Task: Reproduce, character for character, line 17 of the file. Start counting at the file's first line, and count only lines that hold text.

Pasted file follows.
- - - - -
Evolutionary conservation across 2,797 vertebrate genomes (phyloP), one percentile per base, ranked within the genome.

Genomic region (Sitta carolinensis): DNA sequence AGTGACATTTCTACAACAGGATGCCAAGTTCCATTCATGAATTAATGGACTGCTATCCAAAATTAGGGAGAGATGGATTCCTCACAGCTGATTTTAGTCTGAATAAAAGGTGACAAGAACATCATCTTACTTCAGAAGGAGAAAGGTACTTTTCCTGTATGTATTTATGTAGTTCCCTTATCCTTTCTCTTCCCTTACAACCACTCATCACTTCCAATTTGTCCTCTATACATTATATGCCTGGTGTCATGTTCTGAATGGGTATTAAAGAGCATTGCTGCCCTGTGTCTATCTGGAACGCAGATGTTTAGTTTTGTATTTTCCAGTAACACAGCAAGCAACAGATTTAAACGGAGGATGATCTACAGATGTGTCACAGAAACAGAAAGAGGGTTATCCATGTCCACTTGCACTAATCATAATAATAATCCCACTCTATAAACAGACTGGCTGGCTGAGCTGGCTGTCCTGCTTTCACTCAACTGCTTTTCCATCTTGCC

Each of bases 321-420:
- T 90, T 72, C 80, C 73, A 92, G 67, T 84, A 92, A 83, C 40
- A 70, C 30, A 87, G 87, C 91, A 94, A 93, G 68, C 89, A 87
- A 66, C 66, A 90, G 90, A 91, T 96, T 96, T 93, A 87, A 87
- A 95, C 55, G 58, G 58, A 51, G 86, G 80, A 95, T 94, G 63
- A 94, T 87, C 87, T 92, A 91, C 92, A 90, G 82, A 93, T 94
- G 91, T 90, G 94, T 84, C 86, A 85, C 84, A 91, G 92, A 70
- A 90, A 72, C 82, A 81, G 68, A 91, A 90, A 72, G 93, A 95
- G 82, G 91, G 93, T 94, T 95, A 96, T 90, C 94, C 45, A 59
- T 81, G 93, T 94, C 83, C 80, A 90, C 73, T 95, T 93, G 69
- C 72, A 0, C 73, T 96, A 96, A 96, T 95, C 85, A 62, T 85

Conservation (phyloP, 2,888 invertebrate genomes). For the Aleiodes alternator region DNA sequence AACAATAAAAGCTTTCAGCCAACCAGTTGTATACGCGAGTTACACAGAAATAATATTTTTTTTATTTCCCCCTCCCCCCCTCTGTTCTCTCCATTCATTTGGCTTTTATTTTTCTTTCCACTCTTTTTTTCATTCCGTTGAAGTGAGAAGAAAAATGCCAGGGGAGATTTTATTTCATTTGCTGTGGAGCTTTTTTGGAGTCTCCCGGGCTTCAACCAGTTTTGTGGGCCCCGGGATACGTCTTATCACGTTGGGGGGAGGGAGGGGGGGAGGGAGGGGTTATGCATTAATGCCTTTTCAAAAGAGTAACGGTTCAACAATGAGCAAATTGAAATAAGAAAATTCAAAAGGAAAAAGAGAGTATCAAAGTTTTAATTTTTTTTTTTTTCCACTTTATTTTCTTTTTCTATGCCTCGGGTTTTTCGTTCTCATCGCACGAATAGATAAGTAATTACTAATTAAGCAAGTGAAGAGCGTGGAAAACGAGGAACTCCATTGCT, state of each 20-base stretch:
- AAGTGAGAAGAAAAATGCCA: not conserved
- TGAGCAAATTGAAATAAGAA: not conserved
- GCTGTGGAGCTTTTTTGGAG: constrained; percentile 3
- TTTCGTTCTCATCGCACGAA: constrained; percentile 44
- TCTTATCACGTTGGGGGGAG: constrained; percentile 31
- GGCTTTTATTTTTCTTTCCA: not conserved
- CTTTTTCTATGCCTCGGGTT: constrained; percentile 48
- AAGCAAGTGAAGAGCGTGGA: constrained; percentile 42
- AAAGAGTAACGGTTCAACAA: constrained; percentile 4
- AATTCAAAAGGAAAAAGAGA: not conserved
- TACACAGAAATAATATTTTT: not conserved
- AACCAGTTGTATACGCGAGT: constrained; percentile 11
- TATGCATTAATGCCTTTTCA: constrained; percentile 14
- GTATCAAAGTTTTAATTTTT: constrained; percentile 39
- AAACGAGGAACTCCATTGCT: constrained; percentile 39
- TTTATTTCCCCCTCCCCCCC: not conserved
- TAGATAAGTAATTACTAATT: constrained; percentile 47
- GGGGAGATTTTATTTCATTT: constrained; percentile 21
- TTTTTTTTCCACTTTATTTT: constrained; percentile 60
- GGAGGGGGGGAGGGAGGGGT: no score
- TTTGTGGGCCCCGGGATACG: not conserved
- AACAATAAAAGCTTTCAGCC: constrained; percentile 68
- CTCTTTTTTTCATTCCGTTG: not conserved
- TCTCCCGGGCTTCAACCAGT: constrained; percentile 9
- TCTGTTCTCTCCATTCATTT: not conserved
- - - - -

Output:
- GCTGTGGAGCTTTTTTGGAG: constrained; percentile 3